The primary source of historicalknowledge about Jesus is contained within the Christian Gospels which the majority of historians believe to have originated from sources written within living memory of Jesus. Evidence for a historical Jesus is also provided by the Epistles, especially those by Paul. Other sources regarded as of less significance from the perspective of modern historians are other early Christian material, other religious traditions, and certain historians of the period. The majority of historians accept the New Testament as evidence for the historical existence of Jesus; but there is somewhat less acceptance of the basic narrative of his life and death, and far less for any miraculous claims, among professional historians and liberal biblical scholars.
A minority of historians argue from the internal features of, and inconsistencies between, the Gospels and other canonical andnon-canonical Christian and Gnostic writings that Jesus was a mythical figure. The paucity of non-Christian historical sources that corroborate Christian writings is adduced as support for this position. See, for example, the writings of Earl Doherty. While once popular, this view has migrated to the fringes of serious scholarship today.
Most discussions about Jesus, including this one, involve a conflict between contrasting, and in some ways incompatible, views of the world and of how humans acquire knowledge (this subject is discussed in the disciplines of epistemology andmetaphysics).
Christians believe that humans can have direct personal knowledge of God and of Jesus and that this is confirmed throughscripture, which is a form of divine revelation. Some Christians believe that Scripture must be interpreted in the light ofTradition, while others believe that individuals can interpret it for themselves. For some Christians, belief in Jesus is a matter of faith: they need no further confirmation of the existence of God and His son. Other Christians feel they have knowledge of God and Jesus based on the empirical existence of the Gospels and/or Bible as accurate historical documents, the Christian tradition passed on from generation to generation, and through their direct consequent religious experiences.
Jesus is a still more controversial figure because there are different accounts of Jesus within other religions like Islam,Judaism, Gnosticism, Mandaeanism(see later in this article.)
Historians meanwhile make statements about historical events or persons based on more pragmatic standards of empirical evidence. They look at scripture not as divinely inspired but as the work of fallible humans, who wrote in the light of their culture and time.
There is a paucity of accepted contemporaneous sources and of direct empirical evidence. Therefore, it is difficult for representatives of the different religious and secular traditions of knowledge and faith to reach agreement on a “biography” of Jesus. This article therefore while seeking to identify as much common ground as possible between the different traditions, also indicates where there are differing views and beliefs.
Jesus is derived from the LatinIesus, which in turn comes from the GreekIesous (Ιησους). The Greek form is a transliterationof the Aramaic name Yeshua (ישוע), a short form of HebrewYehoshua (יהושע), the name that Moses gave to his successor as leader of the Israelites, who is known in English as Joshua. The Name means the Lord is salvation, literallyYahweh/Jehovah saves.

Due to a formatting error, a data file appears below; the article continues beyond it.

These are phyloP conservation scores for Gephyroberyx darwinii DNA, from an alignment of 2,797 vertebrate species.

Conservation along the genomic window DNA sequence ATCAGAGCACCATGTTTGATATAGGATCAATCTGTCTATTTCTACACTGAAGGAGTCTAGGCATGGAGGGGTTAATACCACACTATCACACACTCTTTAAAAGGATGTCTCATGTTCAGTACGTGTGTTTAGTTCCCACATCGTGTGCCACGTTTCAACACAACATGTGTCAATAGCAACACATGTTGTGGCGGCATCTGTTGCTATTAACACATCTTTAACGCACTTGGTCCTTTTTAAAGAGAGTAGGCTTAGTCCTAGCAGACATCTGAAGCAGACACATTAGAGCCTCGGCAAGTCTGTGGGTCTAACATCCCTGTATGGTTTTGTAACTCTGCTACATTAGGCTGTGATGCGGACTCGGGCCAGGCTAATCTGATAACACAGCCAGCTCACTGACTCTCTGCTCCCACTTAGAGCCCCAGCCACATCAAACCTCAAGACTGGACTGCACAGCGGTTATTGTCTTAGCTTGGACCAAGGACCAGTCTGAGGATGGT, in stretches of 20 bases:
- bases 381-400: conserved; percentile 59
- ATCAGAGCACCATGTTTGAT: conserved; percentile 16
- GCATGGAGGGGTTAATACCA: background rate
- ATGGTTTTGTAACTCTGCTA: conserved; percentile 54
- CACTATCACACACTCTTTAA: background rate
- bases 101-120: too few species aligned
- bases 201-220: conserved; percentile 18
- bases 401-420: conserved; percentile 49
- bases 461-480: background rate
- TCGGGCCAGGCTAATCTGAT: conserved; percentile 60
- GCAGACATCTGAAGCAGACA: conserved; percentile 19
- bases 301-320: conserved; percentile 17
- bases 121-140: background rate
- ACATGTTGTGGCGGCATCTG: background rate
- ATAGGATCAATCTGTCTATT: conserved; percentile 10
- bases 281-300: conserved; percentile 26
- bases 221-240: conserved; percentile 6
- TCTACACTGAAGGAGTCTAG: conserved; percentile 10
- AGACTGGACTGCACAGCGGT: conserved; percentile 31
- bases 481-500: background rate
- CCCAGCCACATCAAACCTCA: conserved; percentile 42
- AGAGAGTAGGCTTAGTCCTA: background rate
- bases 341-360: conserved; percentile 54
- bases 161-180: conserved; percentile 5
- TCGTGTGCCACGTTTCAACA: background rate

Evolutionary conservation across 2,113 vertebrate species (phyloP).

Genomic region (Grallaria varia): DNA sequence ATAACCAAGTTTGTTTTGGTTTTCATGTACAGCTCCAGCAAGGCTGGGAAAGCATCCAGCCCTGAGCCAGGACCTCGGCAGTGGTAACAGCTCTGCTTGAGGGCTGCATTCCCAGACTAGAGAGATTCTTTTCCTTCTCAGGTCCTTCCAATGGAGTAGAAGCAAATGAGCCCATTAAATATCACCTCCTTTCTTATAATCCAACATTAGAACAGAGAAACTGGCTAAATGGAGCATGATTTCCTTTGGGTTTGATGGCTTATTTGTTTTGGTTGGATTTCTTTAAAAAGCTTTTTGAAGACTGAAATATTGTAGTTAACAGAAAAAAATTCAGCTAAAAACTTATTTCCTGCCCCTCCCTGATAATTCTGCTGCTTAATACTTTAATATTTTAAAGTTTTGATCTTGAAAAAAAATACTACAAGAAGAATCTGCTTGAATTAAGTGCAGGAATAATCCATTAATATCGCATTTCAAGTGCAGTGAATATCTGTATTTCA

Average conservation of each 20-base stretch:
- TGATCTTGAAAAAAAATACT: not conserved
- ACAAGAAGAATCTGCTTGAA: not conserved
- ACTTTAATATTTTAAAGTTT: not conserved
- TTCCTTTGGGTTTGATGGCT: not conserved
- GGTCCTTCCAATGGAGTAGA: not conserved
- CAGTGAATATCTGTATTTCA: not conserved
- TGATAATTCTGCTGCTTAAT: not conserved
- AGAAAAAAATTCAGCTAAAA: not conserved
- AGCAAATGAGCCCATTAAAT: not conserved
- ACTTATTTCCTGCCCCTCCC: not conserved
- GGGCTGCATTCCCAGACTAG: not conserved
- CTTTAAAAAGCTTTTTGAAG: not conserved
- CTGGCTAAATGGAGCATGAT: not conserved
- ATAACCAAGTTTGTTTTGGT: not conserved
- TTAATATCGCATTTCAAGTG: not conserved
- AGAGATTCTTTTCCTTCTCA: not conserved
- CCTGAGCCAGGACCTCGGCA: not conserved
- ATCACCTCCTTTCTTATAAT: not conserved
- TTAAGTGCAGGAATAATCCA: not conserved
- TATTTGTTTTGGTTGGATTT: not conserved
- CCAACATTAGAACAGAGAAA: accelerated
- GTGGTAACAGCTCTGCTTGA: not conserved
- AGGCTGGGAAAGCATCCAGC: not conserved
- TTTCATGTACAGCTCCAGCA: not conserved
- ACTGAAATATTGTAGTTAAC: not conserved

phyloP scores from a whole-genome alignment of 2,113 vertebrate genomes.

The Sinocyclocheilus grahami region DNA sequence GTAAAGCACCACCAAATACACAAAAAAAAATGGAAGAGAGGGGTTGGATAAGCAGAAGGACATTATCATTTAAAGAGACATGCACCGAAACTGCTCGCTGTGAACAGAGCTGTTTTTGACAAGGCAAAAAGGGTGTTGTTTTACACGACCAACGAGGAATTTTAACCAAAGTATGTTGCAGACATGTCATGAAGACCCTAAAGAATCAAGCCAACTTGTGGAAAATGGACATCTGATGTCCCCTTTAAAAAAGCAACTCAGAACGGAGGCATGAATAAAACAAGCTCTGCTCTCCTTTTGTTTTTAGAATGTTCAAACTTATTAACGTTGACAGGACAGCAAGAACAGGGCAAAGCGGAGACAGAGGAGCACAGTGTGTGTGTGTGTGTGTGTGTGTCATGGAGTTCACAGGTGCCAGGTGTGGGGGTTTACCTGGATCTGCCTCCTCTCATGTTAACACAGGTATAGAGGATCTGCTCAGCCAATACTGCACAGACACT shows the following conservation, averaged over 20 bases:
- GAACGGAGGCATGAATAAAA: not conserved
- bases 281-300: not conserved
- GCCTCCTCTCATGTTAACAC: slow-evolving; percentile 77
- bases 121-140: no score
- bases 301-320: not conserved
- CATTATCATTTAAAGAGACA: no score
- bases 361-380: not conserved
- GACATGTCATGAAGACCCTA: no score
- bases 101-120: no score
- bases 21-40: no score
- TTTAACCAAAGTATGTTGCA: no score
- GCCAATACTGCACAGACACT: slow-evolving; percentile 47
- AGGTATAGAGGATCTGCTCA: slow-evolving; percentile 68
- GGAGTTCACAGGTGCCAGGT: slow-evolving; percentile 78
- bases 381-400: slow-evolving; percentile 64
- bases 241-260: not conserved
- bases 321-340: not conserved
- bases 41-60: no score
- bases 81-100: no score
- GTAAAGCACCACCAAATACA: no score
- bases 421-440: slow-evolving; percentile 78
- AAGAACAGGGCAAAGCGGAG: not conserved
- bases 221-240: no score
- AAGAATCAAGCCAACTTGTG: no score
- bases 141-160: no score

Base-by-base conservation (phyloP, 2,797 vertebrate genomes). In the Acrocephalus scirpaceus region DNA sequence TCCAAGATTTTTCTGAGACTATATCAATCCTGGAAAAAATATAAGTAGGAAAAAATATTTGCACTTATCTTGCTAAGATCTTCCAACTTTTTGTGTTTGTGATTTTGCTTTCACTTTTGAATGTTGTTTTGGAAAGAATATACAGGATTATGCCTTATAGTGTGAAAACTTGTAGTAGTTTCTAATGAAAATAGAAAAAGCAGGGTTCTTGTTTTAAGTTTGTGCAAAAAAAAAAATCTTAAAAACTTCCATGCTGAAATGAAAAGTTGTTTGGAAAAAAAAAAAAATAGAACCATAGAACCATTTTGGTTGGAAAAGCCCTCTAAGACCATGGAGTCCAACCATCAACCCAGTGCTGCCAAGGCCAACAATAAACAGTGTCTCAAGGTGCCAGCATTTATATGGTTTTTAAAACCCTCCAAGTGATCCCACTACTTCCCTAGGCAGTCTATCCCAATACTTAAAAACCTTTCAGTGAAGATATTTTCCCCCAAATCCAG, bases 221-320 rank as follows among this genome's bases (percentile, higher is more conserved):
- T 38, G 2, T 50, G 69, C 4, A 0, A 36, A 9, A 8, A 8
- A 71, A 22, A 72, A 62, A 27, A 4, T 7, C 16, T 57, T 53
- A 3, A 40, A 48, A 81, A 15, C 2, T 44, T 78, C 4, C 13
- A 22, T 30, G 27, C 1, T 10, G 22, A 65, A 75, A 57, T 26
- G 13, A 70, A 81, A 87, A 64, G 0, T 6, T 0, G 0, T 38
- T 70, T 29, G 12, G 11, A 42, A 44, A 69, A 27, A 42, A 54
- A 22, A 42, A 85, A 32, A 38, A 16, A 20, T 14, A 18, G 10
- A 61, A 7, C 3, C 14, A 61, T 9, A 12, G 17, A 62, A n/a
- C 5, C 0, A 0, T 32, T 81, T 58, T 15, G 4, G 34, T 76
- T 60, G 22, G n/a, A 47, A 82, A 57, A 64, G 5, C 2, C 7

Direct English transliterations from the Aramaic Yehoshua/Yeshua include Joshua, Jeshua, Yahshua, Yahoshua and Yaohushua. These variations in English spelling are of no real significance as they can only approximate the sound of the Hebrew or Aramaic original.
Christ is not a name but a title, and comes, via Latin, from the GreekChristos (Χριστος), which means anointed. The Greek form is a literal translation of Messiah from Hebrew mashiyakh (משיח) or Aramaic m’shikha (משיחא), a word which occurs often in the Old Testament and typically signifies “high priest” or “king” – a man, chosen by God or descended from a man chosen by God, to serve as a religious, civil, and/or military authority. Other sources suggest the title Christ is linked to Latincrestus, ‘good’. To Muslims, Jesus is known as the prophet Isa al Masih (عيسى المسيح ), from the aforementioned Aramaic forJesus the Messiah.
Most historians do not dispute the existence of a person named Jesus; evidence for Jesus’ existence two thousand years ago is by historical standards actually fairly strong. Jesus is obviously mentioned extensively within the New Testament, but is also considered a historical figure within the traditions of Judaism, Islam, Mandeanism and alternative Christian traditions like Gnosticism. Jesus also gets a passing mention within historical accounts of the period, though the reliability of some of these accounts is disputed.
Moreover, historians generally agree that at least some of the source documents on which the Gospels are based were written within living memory of Jesus. These historians therefore accept that the accounts of the life of Jesus in the Gospels, excepting certain miraculous claims and the details that surround them, provide a reasonable basis of evidence by the standards of ancient history, for the basic narrative of Jesus’ life and death.
The exact month or day or even the year of Jesus’ birth cannot be exactly ascertained. Due to a mistaken calculation based on the Roman Calendar by Dionysius Exiguus in 525, it was long held that Jesus was born in the year 1 BC (making the following year, A.D. 1, the first throughout which he was alive).